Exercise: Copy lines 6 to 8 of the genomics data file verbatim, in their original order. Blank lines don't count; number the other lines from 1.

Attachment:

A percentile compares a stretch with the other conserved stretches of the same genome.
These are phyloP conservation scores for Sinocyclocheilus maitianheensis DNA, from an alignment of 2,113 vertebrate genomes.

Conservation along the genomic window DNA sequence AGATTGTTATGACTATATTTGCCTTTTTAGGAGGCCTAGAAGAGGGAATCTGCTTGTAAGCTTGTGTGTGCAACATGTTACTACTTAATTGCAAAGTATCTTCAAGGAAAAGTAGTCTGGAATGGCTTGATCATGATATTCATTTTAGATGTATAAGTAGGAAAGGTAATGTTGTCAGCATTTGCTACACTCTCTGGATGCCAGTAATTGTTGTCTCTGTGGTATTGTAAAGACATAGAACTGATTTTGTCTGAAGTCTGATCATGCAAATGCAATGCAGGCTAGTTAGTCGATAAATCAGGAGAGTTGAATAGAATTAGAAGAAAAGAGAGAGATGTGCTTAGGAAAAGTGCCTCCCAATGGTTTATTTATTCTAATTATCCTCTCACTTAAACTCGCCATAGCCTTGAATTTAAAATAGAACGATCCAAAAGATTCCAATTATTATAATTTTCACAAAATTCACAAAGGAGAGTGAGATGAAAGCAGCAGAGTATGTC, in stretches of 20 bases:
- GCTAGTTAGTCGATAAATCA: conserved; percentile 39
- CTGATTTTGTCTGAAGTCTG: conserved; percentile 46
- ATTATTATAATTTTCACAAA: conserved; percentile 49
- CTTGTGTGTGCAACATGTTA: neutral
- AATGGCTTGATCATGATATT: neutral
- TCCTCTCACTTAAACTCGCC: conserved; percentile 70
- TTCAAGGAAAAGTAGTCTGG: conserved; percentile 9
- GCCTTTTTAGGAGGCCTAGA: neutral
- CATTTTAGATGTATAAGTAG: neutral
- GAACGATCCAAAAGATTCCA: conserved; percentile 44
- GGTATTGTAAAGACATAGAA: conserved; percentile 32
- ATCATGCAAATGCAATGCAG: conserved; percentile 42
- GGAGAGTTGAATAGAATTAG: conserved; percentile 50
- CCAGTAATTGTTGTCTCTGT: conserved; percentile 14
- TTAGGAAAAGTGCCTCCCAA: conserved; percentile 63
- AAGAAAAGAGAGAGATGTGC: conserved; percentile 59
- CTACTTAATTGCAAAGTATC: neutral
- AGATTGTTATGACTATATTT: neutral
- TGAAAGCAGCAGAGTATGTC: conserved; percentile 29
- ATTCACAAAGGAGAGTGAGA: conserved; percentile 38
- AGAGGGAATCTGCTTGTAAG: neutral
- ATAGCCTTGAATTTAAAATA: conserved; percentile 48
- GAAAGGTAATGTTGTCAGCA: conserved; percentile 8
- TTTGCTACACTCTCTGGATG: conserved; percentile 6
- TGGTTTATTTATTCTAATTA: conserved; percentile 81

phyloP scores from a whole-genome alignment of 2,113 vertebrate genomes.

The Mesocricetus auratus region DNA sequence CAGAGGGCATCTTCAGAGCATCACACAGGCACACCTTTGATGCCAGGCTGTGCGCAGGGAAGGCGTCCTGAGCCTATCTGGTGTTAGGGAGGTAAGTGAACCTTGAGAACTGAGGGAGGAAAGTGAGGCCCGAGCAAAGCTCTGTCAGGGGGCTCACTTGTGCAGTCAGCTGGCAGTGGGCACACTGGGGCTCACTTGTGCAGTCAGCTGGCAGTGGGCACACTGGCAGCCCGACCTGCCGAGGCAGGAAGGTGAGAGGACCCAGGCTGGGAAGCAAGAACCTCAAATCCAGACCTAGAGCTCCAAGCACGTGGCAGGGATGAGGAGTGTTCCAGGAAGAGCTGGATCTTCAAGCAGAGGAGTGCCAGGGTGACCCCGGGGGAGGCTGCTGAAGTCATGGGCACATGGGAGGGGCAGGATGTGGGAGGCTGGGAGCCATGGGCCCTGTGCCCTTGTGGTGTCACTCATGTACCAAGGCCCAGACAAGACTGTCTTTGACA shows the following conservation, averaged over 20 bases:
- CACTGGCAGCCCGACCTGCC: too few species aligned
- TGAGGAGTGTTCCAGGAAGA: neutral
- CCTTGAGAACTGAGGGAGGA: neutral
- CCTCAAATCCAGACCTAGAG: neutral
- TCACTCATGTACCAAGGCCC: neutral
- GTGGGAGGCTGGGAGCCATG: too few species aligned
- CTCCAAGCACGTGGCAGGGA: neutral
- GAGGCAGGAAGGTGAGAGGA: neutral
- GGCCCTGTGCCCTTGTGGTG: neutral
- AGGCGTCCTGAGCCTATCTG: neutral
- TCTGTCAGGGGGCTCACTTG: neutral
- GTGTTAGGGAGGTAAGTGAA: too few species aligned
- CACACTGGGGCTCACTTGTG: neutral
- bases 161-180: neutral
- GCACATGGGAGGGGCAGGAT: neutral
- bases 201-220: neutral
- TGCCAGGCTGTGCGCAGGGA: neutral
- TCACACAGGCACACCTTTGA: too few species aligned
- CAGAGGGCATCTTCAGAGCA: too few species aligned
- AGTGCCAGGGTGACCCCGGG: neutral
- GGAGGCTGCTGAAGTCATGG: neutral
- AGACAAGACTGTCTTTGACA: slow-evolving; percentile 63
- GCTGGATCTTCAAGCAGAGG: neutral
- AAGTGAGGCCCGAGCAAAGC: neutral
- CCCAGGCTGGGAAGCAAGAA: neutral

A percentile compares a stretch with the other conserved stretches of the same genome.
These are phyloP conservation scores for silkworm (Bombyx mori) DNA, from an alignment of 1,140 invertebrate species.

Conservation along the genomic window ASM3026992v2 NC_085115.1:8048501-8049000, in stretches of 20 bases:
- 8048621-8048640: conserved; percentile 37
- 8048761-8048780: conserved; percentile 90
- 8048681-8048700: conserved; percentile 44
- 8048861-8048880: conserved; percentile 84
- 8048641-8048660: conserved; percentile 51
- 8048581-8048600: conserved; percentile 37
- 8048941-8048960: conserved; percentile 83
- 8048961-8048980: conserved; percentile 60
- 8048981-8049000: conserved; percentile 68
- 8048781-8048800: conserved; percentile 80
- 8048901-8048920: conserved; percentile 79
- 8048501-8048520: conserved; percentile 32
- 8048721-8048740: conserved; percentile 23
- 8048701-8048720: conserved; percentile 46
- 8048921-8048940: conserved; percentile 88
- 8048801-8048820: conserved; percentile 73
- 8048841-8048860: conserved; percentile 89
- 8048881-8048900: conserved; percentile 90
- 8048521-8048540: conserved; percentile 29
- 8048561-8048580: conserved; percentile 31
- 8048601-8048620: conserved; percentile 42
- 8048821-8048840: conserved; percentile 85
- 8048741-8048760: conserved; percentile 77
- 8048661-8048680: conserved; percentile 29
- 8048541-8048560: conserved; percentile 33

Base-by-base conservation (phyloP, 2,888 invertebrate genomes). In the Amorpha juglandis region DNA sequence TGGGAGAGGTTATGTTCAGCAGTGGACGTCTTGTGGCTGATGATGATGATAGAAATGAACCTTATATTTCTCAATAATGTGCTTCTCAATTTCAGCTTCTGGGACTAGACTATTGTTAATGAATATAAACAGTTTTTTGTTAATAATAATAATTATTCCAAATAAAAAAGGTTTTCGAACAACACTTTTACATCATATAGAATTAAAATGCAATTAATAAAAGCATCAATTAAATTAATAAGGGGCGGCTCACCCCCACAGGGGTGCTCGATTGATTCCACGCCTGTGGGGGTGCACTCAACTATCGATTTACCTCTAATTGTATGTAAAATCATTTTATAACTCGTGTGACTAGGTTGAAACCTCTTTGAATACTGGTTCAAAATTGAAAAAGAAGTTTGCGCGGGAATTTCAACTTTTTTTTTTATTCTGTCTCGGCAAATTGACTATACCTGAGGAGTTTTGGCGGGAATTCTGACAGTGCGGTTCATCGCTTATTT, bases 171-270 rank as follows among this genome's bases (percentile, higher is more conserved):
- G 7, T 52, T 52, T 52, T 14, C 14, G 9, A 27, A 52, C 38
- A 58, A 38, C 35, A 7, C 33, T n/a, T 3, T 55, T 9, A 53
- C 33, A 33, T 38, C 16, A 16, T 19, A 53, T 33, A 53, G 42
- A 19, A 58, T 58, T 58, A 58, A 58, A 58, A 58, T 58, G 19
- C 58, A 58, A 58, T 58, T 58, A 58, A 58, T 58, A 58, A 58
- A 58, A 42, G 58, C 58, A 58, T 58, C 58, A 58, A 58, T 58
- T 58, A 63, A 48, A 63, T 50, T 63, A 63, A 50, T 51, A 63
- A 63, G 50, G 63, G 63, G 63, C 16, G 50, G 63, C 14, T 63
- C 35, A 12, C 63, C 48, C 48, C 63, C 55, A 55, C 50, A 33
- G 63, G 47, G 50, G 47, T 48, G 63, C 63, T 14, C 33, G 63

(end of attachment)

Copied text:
- ATTATTATAATTTTCACAAA: conserved; percentile 49
- CTTGTGTGTGCAACATGTTA: neutral
- AATGGCTTGATCATGATATT: neutral